Christopher Post had a 20-year career in emergency response, working in public safety, fire and emergency medical services before trading the ambulance for the news vehicle. Now he’s a video journalist in Allentown, Pennsylvania, but he wants to use his training to help keep reporters safe.
“I tell a lot of younger journalists, I learned how to ask questions in the back of an ambulance,” Post says. “That’s where I honed my skills to interview somebody and try to find out what happened. I love being able to do that, to talk to people.”
Post’s background means that, in addition to camera gear and extra batteries, he keeps a first aid kit in his news vehicle and credits at $15 pair of rubber boots he picked up at a farm supply store as an integral part of his work equipment. They came in handy recently when he covered flooding and storm damage from Hurricane Ida.
At the heart of his job, now as in the past, is safety and being aware of his surroundings. While first responders are trained in situational awareness, watching for high-stress situations or unsafe environments that might create new problems, it’s not something for which journalists receive training.
“The rules have changed in the last few years with how journalists are looked at and the threats toward journalists are different,” he says. “They’re different than they were a few years ago. I always take into consideration safety. As I was getting ready today, I put fresh batteries into a flashlight. I try to do things that are proactive versus reactive to make sure I’m successful when I go to work tonight. It used to be international journalists that took safety (training) and we gotta go off to the training program, but the reality is, safety is very much domestic as it is international. We should look at it that way.”
Recently, Chris added a number of safety precautions to his Twitter feed, to help journalists covering weather emergencies, including flooding from hurricanes.
“You shouldn’t be wading around barefoot or in flip flops in floodwater,” Post says, as an example. That water could be filled with bacteria from dead animals, “raw sewage to fuel oil to all sorts of stuff. Safety is always on my mind.”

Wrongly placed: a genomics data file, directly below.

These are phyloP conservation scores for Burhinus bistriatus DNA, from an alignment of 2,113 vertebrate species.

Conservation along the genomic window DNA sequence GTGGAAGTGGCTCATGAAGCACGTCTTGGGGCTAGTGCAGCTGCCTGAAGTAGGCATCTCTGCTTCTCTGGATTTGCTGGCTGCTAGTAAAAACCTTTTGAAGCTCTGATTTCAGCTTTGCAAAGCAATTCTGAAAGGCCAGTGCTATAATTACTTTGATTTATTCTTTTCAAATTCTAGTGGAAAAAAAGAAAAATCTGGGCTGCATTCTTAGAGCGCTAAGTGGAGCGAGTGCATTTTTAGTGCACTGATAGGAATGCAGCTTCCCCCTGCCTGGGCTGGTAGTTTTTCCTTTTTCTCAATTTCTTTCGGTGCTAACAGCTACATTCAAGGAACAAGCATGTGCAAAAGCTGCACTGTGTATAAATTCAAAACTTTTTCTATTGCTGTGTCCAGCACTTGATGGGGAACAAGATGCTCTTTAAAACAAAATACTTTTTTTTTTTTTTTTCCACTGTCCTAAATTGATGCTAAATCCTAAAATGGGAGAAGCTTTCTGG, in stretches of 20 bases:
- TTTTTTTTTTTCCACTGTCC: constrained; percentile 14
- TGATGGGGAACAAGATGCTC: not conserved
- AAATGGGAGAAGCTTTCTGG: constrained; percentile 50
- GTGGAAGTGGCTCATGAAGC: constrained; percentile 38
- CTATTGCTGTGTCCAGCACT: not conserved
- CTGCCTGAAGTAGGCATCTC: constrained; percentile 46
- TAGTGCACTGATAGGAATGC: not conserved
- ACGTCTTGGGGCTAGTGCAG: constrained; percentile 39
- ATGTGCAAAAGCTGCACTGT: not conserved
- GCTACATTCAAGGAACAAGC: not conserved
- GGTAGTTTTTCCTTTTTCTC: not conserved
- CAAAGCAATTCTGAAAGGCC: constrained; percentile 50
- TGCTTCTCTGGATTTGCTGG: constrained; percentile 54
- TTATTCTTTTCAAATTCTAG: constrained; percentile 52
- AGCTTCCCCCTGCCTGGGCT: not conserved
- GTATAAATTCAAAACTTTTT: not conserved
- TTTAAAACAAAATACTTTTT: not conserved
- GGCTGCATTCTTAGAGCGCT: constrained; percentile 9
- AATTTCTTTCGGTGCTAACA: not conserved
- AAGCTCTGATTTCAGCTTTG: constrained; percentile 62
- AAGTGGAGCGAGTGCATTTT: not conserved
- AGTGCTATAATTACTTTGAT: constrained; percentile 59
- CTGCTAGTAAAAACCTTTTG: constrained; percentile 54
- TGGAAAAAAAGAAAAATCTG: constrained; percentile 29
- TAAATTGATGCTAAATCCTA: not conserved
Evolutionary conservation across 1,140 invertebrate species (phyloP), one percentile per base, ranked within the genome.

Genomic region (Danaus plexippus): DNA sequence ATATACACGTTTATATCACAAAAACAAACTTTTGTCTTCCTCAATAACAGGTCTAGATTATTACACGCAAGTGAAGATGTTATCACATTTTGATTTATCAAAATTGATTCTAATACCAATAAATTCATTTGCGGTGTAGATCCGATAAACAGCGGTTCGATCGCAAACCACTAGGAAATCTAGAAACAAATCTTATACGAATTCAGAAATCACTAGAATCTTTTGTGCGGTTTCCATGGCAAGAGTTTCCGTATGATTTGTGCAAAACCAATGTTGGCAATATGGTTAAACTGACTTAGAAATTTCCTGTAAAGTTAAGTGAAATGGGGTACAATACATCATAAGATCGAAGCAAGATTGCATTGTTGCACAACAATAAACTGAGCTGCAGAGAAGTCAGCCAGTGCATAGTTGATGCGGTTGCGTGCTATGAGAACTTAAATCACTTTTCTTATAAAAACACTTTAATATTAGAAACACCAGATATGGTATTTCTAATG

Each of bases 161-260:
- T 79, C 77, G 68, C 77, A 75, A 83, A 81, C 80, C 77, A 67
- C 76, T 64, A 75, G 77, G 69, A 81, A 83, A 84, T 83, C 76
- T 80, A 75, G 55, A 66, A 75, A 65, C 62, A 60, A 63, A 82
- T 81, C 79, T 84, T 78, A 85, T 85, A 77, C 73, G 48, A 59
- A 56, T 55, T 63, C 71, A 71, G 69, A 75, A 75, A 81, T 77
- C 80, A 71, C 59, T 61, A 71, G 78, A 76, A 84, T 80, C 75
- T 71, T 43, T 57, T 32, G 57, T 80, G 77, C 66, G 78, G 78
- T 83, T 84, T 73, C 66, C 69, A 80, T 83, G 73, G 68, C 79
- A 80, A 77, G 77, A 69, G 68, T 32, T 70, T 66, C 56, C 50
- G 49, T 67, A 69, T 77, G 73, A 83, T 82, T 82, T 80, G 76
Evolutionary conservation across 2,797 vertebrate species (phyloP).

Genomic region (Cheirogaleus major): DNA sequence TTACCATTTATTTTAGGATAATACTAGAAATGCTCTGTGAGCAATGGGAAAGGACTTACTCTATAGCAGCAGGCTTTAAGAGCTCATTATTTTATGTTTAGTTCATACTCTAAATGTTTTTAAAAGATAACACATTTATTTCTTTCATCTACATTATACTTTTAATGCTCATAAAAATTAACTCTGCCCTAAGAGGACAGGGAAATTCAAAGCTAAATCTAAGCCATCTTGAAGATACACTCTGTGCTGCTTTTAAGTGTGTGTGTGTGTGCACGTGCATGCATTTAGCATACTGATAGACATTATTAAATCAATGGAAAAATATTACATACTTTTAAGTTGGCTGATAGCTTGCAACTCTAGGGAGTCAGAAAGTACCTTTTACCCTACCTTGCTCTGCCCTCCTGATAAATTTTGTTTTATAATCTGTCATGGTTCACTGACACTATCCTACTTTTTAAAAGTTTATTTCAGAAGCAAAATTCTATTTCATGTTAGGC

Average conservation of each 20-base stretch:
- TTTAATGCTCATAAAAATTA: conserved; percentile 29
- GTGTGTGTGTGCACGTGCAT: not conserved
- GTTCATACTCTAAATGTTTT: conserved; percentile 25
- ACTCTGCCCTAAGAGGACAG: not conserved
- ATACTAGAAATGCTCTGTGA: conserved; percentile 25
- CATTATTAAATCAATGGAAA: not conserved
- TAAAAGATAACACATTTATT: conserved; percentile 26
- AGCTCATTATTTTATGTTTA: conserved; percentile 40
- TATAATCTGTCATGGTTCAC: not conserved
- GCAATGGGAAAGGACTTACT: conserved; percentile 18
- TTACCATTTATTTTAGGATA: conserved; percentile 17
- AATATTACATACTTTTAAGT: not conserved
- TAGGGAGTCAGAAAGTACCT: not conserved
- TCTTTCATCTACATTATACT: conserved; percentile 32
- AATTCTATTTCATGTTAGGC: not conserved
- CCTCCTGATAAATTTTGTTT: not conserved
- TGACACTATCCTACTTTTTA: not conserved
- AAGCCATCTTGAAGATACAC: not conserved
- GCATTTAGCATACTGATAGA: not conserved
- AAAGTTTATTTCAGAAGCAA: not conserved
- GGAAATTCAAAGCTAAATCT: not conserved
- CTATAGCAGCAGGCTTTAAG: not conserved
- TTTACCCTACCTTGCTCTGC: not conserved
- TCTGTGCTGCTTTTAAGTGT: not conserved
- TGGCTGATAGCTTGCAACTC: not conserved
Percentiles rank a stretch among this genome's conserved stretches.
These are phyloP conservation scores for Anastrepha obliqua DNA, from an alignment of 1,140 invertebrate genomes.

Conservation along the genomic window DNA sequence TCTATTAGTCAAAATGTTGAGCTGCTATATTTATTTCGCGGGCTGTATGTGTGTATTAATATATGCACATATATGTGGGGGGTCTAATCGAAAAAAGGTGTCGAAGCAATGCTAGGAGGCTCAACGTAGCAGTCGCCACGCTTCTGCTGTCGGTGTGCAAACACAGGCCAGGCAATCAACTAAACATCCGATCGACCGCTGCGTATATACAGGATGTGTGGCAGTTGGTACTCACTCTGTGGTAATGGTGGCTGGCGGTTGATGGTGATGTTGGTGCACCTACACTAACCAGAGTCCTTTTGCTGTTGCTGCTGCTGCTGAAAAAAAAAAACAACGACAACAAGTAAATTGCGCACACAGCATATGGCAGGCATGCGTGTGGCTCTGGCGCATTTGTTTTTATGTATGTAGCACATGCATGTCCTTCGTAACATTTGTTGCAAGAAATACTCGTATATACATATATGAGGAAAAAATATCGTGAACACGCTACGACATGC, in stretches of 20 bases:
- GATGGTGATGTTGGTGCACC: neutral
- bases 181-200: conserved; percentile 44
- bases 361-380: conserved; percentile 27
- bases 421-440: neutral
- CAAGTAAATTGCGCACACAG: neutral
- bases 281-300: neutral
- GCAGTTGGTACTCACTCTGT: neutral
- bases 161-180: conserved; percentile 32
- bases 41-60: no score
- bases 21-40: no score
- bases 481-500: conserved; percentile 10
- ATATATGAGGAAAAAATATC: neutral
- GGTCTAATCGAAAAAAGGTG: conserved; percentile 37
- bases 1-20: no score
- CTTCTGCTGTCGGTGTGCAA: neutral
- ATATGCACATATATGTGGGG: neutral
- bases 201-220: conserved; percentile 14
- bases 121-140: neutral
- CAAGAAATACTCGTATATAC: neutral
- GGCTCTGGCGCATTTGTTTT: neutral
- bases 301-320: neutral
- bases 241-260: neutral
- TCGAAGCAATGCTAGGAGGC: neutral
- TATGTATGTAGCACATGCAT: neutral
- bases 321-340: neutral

Situational awareness isn’t spy training.
“When you see something that seems out of place, you can make a decision about what’s next,” Post says.” Be one step ahead of someone who might want to do you harm. I drive a vehicle with my station’s name on it. Sometimes it’s great, sometimes it’s not. Moreso not. I could be sitting at the traffic light waiting to make a turn and someone toots their horn and flips me the bird. It’s crazy. I stop at the convenience store to get a drink and someone’s yelling at me, accusing me of being fake news.”
Journalists at every level should learn these skills — not only will it keep them safe, it can help them prolong their careers.
“I wish the industry would have taken safety concerns more seriously a lot sooner,” Post says. “I look at friends of ours, journalists that get burned out. I hear how did it get to this point. It’s because I was dealing with this situation or that situation or this other situation. They were all really hard things. The way you can be resilient to those things is to be prepared for it.”
Christopher Post spent 20 years as a first responder before changing careers and becoming a video journalist. He talks with It’s All Journalism host Michael O’Connell about how journalists can develop situational awareness and be safe when covering potentially dangerous stories.
Journalist pals, here are some tips for covering a hurricane. This is best practices of 20+ years of being in disaster zones, Any questions? — Hurricane season runs from June 1st to November 30th every year, @NPPA @RTDNA @spj_tweets
— Chris Post (@ChrisMPost) August 27, 2021